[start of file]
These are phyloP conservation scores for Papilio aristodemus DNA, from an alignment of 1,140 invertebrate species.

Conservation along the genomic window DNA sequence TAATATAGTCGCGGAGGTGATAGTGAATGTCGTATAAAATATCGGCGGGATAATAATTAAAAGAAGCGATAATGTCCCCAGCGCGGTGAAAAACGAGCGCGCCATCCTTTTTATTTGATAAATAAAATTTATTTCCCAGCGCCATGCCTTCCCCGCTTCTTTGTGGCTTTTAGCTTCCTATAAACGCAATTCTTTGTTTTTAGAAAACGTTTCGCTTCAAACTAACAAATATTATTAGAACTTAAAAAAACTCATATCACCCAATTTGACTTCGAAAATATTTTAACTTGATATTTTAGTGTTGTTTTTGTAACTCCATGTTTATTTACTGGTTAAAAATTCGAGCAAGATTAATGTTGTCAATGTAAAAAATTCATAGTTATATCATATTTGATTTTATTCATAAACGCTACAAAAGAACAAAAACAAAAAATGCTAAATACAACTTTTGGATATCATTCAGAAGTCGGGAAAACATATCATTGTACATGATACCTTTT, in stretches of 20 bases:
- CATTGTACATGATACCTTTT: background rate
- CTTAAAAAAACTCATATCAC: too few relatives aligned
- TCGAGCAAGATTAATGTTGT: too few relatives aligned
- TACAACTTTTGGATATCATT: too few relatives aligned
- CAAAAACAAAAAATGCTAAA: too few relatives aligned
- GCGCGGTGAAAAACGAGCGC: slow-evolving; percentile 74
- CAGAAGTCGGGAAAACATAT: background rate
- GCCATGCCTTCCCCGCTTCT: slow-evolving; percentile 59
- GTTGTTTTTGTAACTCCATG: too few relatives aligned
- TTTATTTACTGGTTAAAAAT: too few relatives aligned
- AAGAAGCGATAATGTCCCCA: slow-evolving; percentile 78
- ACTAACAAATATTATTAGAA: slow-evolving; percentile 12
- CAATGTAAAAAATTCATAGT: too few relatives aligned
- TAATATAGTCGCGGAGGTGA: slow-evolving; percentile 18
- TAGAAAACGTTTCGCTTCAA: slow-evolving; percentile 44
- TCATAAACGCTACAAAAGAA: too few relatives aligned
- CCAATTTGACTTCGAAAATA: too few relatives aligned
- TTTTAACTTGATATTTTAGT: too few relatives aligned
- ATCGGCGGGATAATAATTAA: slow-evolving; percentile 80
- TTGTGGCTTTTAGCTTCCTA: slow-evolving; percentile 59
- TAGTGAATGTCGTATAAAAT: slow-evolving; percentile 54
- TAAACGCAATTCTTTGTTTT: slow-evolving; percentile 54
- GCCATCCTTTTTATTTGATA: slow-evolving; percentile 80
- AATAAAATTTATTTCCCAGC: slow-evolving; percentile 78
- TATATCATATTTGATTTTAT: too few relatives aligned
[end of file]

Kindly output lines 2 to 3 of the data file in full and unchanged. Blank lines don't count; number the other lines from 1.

Conservation along the genomic window DNA sequence TAATATAGTCGCGGAGGTGATAGTGAATGTCGTATAAAATATCGGCGGGATAATAATTAAAAGAAGCGATAATGTCCCCAGCGCGGTGAAAAACGAGCGCGCCATCCTTTTTATTTGATAAATAAAATTTATTTCCCAGCGCCATGCCTTCCCCGCTTCTTTGTGGCTTTTAGCTTCCTATAAACGCAATTCTTTGTTTTTAGAAAACGTTTCGCTTCAAACTAACAAATATTATTAGAACTTAAAAAAACTCATATCACCCAATTTGACTTCGAAAATATTTTAACTTGATATTTTAGTGTTGTTTTTGTAACTCCATGTTTATTTACTGGTTAAAAATTCGAGCAAGATTAATGTTGTCAATGTAAAAAATTCATAGTTATATCATATTTGATTTTATTCATAAACGCTACAAAAGAACAAAAACAAAAAATGCTAAATACAACTTTTGGATATCATTCAGAAGTCGGGAAAACATATCATTGTACATGATACCTTTT, in stretches of 20 bases:
- CATTGTACATGATACCTTTT: background rate